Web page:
Mississippi dropped to dead last this year among all 50 states in the annual “America’s Health Ranking” released Thursday by the United Health Foundation, a nonprofit arm of insurer United Health Group.
For the fifth straight year, Hawaii was ranked the nation’s healthiest state. Massachusetts finished second followed by Connecticut, Minnesota and Vermont.
As one of the nation’s poorest states, Mississippi has a legacy of poor health because poverty is often a driver, and consequence, of bad health.
In the 27 years that the annual report on resident health status has been released, Mississippi has finished last or next-to-last 25 times. In 2015, the state ranked 49th. In 1998 and 1991, Mississippi ranked 48th.
In this year’s rankings, Mississippi traded places with Louisiana, which moved up from last place in 2015 to 49th this year.
Behind Mississippi and Louisiana, Arkansas was ranked as the third most-unhealthy state followed by Alabama and Oklahoma, which was the nation’s fifth most-unhealthy state.
The state rankings are based on 34 measures involving four health determinants: behaviors, community and environment, policy, and clinical care. The scoring methodology was developed and reviewed by public health experts.
Mississippi ranked last among all states for adult physical inactivity, infectious disease rates, overall adolescent immunization rates, adolescent meningococcal immunization rates, low birth-weight babies, cardiovascular death rate, prevalence of diabetes and infant mortality rate.
The state also finished last in a separate study on the overall health of women and children.
Mississippi ranked last among all states for adult physical inactivity, infectious disease rates, overall adolescent immunization rates, adolescent meningococcal immunization rates, low birth weight babies, cardiovascular death rate, prevalence of diabetes and infant mortality rate. The state also finished last in overall health of women and children.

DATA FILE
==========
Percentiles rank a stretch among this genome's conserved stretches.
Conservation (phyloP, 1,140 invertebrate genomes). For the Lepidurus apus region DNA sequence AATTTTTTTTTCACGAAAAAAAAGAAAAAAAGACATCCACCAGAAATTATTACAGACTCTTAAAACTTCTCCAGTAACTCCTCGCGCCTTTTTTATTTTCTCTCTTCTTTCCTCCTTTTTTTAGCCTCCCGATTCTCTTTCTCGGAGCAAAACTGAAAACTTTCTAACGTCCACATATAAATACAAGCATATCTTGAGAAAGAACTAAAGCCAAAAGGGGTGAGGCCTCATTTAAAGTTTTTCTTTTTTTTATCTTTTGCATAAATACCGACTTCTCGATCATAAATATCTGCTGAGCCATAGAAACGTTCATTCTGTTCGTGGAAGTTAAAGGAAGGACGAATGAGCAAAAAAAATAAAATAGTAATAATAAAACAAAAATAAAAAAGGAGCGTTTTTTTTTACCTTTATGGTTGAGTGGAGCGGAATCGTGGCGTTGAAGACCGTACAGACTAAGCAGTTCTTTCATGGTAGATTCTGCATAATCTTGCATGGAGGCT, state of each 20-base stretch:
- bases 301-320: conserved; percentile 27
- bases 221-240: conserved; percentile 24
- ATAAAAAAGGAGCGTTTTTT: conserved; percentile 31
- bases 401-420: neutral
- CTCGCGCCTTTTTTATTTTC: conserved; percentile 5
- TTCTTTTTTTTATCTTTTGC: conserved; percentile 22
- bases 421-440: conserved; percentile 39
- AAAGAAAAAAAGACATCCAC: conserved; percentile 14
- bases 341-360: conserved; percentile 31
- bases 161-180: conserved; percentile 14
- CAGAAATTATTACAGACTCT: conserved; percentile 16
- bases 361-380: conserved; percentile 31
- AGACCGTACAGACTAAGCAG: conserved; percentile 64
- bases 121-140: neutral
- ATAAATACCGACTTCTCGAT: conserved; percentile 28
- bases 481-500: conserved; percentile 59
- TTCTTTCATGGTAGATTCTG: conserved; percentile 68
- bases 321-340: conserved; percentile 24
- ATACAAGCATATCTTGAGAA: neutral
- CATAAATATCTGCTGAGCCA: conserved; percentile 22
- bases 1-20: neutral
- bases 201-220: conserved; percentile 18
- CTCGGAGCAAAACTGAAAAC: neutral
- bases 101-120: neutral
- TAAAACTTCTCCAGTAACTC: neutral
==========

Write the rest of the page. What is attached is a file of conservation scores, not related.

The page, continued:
Mississippi ranked next-to-last for chlamydia infection rates, number of dentists, rate of cancer deaths and rate of frequent mental distress among adults.
The state’s bright spots included a low rate of drug deaths, low levels of excessive drinking and a small disparity in health status based on education. In addition, preventable hospitalizations among Mississippi Medicare enrollees fell 38 percent from roughly 110 per 1,000 enrollees in 2008 to about 68 per 1,000 this year.
But the state diabetes rate increased 19 percent from 12.4 percent to 14.7 percent over the last four years. And the rate of adult physical inactivity increased 16 percent in the last year from 31.6 percent to 36.8 percent.
In addition, the meningococcal immunization rate for adolescents ages 13 to 17 increased 20 percent in the last year from 46 percent to 55.3 percent in Mississippi. But it’s still the nation’s lowest rate, the report says.
The Affordable Care Act gives states the option of extending Medicaid coverage to working-age adults who earn at or below 138 percent of the federal poverty level. Under the health care law, commonly known as Obamacare, the federal government paid the entire cost to cover newly eligible Medicaid recipients in 2014, 2015 and 2016 in states that agreed to expand coverage.
Mississippi Gov. Phil Bryant and Republican state lawmakers have vehemently opposed expanding Medicaid, saying it is too costly even though states would pay no more than 10 percent of medical costs for newly eligible enrollees after 2016.
President-elect Donald Trump and congressional Republicans have vowed to repeal and replace Obamacare.
Nationally, the study notes long-term health improvements, including a 41 percent decline in adult smoking rates since 1990 and a 35 percent decline in the rate of Americans without health insurance over the last five years.
But the report also notes, for the first time ever, that the nation’s cardiovascular death rate increased from the previous year from about 251 deaths per 100,000 to nearly 252.
The national death rate from drug overdoses also increased – 9 percent over the last five years and 4 percent from 2015 to 2016. Increasing drug deaths have helped fuel a rise in the nation’s premature death rate for the last two years.
“We have made important strides across the country against public health challenges; however, we are at a crossroads between a healthier future as a nation and a future in which troubling public health measurements become increasingly common,” said a statement from Reed Tuckson, external senior medical adviser to United Health Foundation.
“Of particular concern is the first-time rise in cardiovascular deaths, despite all the medical advances in this area,” he said. “This data provides a road map for states, local communities and the public health sector to work together to get ahead of the challenges coming.”